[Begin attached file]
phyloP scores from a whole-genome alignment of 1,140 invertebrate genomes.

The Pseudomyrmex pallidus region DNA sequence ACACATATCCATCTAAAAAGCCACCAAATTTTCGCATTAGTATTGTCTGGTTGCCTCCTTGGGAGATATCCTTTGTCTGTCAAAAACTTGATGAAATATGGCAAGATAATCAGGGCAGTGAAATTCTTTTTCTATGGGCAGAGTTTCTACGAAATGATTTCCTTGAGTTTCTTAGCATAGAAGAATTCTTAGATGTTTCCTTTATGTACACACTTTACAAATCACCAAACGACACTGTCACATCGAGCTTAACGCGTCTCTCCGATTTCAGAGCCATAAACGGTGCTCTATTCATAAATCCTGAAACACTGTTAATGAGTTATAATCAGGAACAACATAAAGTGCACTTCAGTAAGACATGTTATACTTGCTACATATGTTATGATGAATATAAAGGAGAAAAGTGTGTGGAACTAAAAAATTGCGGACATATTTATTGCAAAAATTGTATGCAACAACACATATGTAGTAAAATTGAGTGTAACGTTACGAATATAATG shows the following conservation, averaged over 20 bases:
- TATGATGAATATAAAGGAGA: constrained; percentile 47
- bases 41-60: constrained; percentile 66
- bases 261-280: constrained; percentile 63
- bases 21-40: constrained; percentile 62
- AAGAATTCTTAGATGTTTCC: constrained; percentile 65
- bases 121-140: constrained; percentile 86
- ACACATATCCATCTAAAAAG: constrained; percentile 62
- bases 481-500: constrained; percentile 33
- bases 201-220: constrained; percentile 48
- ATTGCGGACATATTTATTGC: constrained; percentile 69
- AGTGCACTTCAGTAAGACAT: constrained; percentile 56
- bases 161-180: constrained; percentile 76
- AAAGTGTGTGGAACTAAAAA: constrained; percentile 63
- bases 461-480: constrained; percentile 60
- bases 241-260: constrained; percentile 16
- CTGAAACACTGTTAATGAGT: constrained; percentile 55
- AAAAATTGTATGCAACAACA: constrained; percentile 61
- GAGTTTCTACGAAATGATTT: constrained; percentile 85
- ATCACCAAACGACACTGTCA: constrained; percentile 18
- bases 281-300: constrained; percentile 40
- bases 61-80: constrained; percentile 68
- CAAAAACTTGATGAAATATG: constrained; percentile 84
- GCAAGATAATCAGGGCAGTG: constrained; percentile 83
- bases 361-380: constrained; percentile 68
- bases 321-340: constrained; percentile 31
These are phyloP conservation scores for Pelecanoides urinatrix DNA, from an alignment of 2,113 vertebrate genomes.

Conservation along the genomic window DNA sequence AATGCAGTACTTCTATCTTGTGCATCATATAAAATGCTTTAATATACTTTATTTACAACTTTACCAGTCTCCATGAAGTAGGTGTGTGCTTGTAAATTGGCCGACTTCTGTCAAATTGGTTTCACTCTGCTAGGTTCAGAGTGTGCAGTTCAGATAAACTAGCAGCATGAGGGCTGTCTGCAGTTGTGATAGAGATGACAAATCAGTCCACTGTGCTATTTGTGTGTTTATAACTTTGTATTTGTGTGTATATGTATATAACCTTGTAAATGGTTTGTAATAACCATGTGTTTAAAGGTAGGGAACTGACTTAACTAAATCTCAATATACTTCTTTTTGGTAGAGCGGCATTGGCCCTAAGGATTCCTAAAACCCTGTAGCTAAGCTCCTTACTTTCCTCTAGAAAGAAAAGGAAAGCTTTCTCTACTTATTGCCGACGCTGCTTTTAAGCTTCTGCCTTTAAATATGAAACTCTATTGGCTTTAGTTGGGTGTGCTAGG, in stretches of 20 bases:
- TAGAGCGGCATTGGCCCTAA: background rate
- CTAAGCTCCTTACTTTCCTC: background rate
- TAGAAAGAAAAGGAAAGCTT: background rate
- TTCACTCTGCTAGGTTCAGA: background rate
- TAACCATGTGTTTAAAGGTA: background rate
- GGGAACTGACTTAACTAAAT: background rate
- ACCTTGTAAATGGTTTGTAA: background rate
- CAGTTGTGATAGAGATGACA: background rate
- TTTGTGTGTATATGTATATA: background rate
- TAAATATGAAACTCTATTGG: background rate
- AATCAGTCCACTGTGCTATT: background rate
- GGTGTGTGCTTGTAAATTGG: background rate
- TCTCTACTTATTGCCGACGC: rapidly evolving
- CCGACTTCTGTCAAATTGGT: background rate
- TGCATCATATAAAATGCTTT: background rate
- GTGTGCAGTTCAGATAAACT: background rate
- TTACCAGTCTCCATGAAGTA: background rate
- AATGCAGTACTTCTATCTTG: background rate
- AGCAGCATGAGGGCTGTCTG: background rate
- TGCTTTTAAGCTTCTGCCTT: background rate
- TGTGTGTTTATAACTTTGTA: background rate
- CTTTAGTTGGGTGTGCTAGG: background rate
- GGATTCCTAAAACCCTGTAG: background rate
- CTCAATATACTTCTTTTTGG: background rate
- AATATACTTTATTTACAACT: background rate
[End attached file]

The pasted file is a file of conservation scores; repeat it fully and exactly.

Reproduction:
phyloP scores from a whole-genome alignment of 1,140 invertebrate genomes.

The Pseudomyrmex pallidus region DNA sequence ACACATATCCATCTAAAAAGCCACCAAATTTTCGCATTAGTATTGTCTGGTTGCCTCCTTGGGAGATATCCTTTGTCTGTCAAAAACTTGATGAAATATGGCAAGATAATCAGGGCAGTGAAATTCTTTTTCTATGGGCAGAGTTTCTACGAAATGATTTCCTTGAGTTTCTTAGCATAGAAGAATTCTTAGATGTTTCCTTTATGTACACACTTTACAAATCACCAAACGACACTGTCACATCGAGCTTAACGCGTCTCTCCGATTTCAGAGCCATAAACGGTGCTCTATTCATAAATCCTGAAACACTGTTAATGAGTTATAATCAGGAACAACATAAAGTGCACTTCAGTAAGACATGTTATACTTGCTACATATGTTATGATGAATATAAAGGAGAAAAGTGTGTGGAACTAAAAAATTGCGGACATATTTATTGCAAAAATTGTATGCAACAACACATATGTAGTAAAATTGAGTGTAACGTTACGAATATAATG shows the following conservation, averaged over 20 bases:
- TATGATGAATATAAAGGAGA: constrained; percentile 47
- bases 41-60: constrained; percentile 66
- bases 261-280: constrained; percentile 63
- bases 21-40: constrained; percentile 62
- AAGAATTCTTAGATGTTTCC: constrained; percentile 65
- bases 121-140: constrained; percentile 86
- ACACATATCCATCTAAAAAG: constrained; percentile 62
- bases 481-500: constrained; percentile 33
- bases 201-220: constrained; percentile 48
- ATTGCGGACATATTTATTGC: constrained; percentile 69
- AGTGCACTTCAGTAAGACAT: constrained; percentile 56
- bases 161-180: constrained; percentile 76
- AAAGTGTGTGGAACTAAAAA: constrained; percentile 63
- bases 461-480: constrained; percentile 60
- bases 241-260: constrained; percentile 16
- CTGAAACACTGTTAATGAGT: constrained; percentile 55
- AAAAATTGTATGCAACAACA: constrained; percentile 61
- GAGTTTCTACGAAATGATTT: constrained; percentile 85
- ATCACCAAACGACACTGTCA: constrained; percentile 18
- bases 281-300: constrained; percentile 40
- bases 61-80: constrained; percentile 68
- CAAAAACTTGATGAAATATG: constrained; percentile 84
- GCAAGATAATCAGGGCAGTG: constrained; percentile 83
- bases 361-380: constrained; percentile 68
- bases 321-340: constrained; percentile 31
These are phyloP conservation scores for Pelecanoides urinatrix DNA, from an alignment of 2,113 vertebrate genomes.

Conservation along the genomic window DNA sequence AATGCAGTACTTCTATCTTGTGCATCATATAAAATGCTTTAATATACTTTATTTACAACTTTACCAGTCTCCATGAAGTAGGTGTGTGCTTGTAAATTGGCCGACTTCTGTCAAATTGGTTTCACTCTGCTAGGTTCAGAGTGTGCAGTTCAGATAAACTAGCAGCATGAGGGCTGTCTGCAGTTGTGATAGAGATGACAAATCAGTCCACTGTGCTATTTGTGTGTTTATAACTTTGTATTTGTGTGTATATGTATATAACCTTGTAAATGGTTTGTAATAACCATGTGTTTAAAGGTAGGGAACTGACTTAACTAAATCTCAATATACTTCTTTTTGGTAGAGCGGCATTGGCCCTAAGGATTCCTAAAACCCTGTAGCTAAGCTCCTTACTTTCCTCTAGAAAGAAAAGGAAAGCTTTCTCTACTTATTGCCGACGCTGCTTTTAAGCTTCTGCCTTTAAATATGAAACTCTATTGGCTTTAGTTGGGTGTGCTAGG, in stretches of 20 bases:
- TAGAGCGGCATTGGCCCTAA: background rate
- CTAAGCTCCTTACTTTCCTC: background rate
- TAGAAAGAAAAGGAAAGCTT: background rate
- TTCACTCTGCTAGGTTCAGA: background rate
- TAACCATGTGTTTAAAGGTA: background rate
- GGGAACTGACTTAACTAAAT: background rate
- ACCTTGTAAATGGTTTGTAA: background rate
- CAGTTGTGATAGAGATGACA: background rate
- TTTGTGTGTATATGTATATA: background rate
- TAAATATGAAACTCTATTGG: background rate
- AATCAGTCCACTGTGCTATT: background rate
- GGTGTGTGCTTGTAAATTGG: background rate
- TCTCTACTTATTGCCGACGC: rapidly evolving
- CCGACTTCTGTCAAATTGGT: background rate
- TGCATCATATAAAATGCTTT: background rate
- GTGTGCAGTTCAGATAAACT: background rate
- TTACCAGTCTCCATGAAGTA: background rate
- AATGCAGTACTTCTATCTTG: background rate
- AGCAGCATGAGGGCTGTCTG: background rate
- TGCTTTTAAGCTTCTGCCTT: background rate
- TGTGTGTTTATAACTTTGTA: background rate
- CTTTAGTTGGGTGTGCTAGG: background rate
- GGATTCCTAAAACCCTGTAG: background rate
- CTCAATATACTTCTTTTTGG: background rate
- AATATACTTTATTTACAACT: background rate